Chazz is a spooky place. Parts of the swamp behind me I’m sure never see daylight, blotted out by the canopies of cypress and pine. The black water that rolls underneath the trees invites pterodactyl-sized mosquitoes, spiders with the pelts of small animals on their backs, and evil moccasins. Who knows what kind of black bears and hillbillies live in those woods. I wasn’t all that excited about having my back turned to it. The owls carried on, and branches and leaves popped and crunched with who-knows-what breed of goblin crashing around. A dog barked followed by the deep, guttural squeal of an angry hog. It was hard to stay focused.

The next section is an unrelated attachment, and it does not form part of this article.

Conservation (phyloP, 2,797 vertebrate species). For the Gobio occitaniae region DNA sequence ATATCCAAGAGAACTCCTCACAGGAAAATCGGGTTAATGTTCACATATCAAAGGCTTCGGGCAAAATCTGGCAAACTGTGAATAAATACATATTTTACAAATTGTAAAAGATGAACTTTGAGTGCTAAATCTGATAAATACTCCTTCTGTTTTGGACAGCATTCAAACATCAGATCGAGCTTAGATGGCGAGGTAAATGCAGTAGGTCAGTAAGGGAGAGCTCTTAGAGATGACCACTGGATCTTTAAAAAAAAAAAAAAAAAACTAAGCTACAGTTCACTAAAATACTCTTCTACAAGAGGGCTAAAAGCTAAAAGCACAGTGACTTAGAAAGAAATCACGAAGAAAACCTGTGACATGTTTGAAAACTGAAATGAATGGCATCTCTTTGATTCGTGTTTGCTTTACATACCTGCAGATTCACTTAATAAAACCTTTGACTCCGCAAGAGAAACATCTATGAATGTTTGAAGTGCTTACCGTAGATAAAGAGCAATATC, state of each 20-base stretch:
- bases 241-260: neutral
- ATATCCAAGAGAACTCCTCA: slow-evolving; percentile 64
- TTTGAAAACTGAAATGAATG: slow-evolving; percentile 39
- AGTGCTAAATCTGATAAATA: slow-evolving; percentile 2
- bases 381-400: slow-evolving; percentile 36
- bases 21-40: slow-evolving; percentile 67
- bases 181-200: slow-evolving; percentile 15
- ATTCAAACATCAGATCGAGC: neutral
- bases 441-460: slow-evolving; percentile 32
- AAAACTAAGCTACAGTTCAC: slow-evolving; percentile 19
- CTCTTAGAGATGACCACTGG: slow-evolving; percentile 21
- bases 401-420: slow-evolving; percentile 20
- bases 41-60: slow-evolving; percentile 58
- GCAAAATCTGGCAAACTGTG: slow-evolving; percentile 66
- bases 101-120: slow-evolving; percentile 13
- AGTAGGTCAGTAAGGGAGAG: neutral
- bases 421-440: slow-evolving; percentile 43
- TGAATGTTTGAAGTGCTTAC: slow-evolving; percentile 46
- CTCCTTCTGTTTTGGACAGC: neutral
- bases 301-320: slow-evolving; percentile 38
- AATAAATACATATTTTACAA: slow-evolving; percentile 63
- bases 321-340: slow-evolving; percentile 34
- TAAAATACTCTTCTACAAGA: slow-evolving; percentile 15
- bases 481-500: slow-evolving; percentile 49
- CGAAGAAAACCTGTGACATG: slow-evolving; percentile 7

The first gobble came later than I expected. But after that initial tom, gobblers lit up from every direction, one to the right so close it shook me. He only gobbled once, though, and I suspected he was one of those nigh-inviolable swamp toms for which the Osceola gains its reputation.

After flydown, the gobbling action flatlined. That’s when the hens chimed in. Hens were everywhere, and the prospects of landing a tom grew dim. I’d already decided against calling a whole lot, but now I thought to employ a variation of this tactic. Call every fifteen minutes, but make a decent scream when I do. Rather than getting up and closing on a gobbler, I wanted to stand out, but still have faith in the set-up.

"I am where they want to go," I thought.